On your turn, you may move up to your speed in map squares or hexes. In many games, these squares or hexes are 1", and represent 5 feet, but depending on the scene and type of conflict, the GM may change the size of each square in real-world units. This doesn't affect the Range or Speed stats of entities, the rules are functionally the same, you're just changing the layout of the scene.

Movement in theater-of-the-mind style situations is normally handled by vague "distance" value between characters, in squares. The GM might describe an enemy as being only 4 squares away, but requiring 7 squares to reach in melee on foot because there's a "Boxes and Crates" aspect on the scene.


Damage calculation is defined here, but in short, the base damage is the difference between the attack roll and the defense roll. If the attacker was using a weapon or had their own Damage stat, that stat is rolled and added to the base damage.

The damage is then compared to the target's thresholds. For each threshold surpassed, the target takes 1 damage to the appropriate pool.

Knock Out

When a character cannot put a point of damage in an open box, they are Knocked Out. They become unable to continue to take actions or move. At the GM's discretion, they may be conscious or unconscious during this period.

Character Death

By default, games of SGS are not lethal outside of extenuating circumstances. Characters are knocked unconscious instead of killed outright. This fits with most action-oriented franchises and media styles.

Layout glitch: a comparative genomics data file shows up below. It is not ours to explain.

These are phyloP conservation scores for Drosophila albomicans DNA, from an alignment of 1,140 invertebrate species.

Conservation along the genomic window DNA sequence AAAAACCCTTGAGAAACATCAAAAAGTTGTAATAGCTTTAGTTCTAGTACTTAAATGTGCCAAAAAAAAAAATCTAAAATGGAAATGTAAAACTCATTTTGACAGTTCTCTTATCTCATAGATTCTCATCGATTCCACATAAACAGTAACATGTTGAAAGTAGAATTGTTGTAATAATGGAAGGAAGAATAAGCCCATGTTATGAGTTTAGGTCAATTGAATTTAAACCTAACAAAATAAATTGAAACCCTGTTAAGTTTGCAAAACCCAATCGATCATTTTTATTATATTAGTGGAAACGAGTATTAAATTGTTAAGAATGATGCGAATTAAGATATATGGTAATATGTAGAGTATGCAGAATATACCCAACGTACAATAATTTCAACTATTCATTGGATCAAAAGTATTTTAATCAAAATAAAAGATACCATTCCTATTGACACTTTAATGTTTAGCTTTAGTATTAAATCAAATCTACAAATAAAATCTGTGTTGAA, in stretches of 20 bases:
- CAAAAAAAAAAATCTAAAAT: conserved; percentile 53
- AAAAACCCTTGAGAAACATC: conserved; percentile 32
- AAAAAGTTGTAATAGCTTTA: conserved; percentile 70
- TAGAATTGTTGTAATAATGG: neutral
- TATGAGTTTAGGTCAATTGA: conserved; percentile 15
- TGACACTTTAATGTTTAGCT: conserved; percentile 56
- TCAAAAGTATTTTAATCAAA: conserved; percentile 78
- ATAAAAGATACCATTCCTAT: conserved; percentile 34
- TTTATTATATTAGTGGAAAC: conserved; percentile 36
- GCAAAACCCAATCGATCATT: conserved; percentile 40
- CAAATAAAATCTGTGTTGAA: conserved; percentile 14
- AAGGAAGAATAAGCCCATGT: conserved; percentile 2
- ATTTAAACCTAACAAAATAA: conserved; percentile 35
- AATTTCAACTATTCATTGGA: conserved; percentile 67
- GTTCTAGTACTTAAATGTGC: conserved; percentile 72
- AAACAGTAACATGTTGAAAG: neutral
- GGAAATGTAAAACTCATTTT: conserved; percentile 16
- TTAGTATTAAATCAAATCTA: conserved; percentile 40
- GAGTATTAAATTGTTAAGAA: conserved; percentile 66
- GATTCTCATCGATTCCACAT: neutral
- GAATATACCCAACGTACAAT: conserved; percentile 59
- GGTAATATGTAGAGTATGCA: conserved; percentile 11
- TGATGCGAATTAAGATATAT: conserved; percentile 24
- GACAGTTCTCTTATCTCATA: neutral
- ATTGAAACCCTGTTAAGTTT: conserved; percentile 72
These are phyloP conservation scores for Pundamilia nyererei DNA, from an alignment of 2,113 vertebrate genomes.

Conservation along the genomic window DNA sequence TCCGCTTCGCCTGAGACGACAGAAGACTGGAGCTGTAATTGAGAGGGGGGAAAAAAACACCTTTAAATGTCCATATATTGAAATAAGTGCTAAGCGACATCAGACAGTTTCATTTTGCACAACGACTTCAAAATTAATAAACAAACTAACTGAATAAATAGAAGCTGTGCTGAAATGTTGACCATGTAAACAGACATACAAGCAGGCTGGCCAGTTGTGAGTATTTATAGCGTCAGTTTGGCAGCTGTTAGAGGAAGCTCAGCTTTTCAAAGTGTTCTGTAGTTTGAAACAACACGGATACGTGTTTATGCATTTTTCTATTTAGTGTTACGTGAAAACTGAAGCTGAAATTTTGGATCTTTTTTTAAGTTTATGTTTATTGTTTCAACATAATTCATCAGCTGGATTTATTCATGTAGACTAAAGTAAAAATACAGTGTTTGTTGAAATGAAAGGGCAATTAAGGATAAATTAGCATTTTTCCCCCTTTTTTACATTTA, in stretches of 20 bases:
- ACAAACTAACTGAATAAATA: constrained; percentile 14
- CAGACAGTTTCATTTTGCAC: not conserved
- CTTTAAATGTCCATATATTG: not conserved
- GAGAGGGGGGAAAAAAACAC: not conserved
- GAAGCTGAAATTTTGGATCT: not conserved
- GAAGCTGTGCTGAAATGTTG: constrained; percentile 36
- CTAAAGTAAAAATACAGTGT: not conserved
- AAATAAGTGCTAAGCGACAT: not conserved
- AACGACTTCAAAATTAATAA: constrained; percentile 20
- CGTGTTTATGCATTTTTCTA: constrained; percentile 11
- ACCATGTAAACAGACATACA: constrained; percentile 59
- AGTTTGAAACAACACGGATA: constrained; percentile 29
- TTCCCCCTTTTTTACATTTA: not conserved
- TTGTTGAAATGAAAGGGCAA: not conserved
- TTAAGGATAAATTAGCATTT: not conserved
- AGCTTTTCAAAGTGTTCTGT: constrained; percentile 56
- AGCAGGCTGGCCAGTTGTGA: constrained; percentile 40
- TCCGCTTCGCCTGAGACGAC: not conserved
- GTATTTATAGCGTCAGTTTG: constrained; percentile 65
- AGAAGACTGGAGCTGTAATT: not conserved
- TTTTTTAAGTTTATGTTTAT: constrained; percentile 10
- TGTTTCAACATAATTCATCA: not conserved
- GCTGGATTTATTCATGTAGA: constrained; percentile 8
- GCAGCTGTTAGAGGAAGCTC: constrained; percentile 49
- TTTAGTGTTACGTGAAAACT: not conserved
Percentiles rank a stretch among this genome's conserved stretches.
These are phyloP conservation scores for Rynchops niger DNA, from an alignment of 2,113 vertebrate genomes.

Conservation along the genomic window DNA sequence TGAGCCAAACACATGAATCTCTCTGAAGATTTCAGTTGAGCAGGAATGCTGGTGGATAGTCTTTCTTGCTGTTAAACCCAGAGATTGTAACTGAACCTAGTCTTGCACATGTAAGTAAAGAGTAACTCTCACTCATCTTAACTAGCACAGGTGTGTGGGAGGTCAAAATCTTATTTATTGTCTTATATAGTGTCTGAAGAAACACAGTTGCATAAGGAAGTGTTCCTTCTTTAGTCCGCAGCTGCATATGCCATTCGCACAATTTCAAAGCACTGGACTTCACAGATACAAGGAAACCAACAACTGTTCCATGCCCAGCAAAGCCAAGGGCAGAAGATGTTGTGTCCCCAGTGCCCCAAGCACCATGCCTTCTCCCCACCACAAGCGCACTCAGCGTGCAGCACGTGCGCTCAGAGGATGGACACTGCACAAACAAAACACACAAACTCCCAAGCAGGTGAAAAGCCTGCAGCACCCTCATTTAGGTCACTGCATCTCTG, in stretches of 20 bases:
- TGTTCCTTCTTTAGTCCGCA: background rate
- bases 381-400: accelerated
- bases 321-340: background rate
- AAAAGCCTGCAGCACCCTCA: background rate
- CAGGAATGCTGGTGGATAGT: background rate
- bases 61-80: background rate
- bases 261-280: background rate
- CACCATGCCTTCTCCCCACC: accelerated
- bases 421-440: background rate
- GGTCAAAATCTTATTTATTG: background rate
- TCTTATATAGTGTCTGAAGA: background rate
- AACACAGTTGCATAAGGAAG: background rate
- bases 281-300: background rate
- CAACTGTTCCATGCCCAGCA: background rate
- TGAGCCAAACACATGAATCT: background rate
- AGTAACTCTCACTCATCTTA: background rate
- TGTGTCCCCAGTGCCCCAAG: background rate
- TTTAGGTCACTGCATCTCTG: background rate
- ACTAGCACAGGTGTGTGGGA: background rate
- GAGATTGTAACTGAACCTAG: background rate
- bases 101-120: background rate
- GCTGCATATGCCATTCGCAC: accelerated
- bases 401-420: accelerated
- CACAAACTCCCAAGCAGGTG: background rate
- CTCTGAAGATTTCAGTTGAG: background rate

At the outset of the game, the GM can suggest upping the ante by implementing one of the following death conditions:

  • Instant Death: Characters are killed when they would normally be Knocked Out.
  • Bleeding Out: Characters Knocked Out are given an autobound Bleeding Out aspect. If the character doesn't recieve medical attention within 1 hour, they die.

While by default characters don't die, it's possible that one or mor unconscious characters might be taken by the enemy, which could be very bad indeed. Unconscious characters in the presence of their enemies are at a very real risk of death; they're at their opponent's mercy.

Ending Conflicts

There are several ways a conflict can end.

  • Elimination: Physical fights usually end when only one side remains able to act.
  • Retreat: One side can attempt to flee or escape. The opponent force might try to out maneuver them.
  • Surrender: One side voluntarily gives up. Smart combatants will often surrender when they're outgunned so that they may live to fight another day.
  • Deescalation One or more sides might try to deescalate the fight, possibly using social skills or negotiation
  • Changing Context: Sometimes one type of conflict can morph into a new type of conflict. A social conflict between samurai might devolve into a physical one if someone's honor is damaged too far, for example.
  • Interruption: Sometimes a conflict is interrupted by some outside event that takes precedence over the desire of the two sides to continue to engage. A street fight between rival vampire gangs is likely to end when a meteor explodes in the street and spews out an eltritch abomination.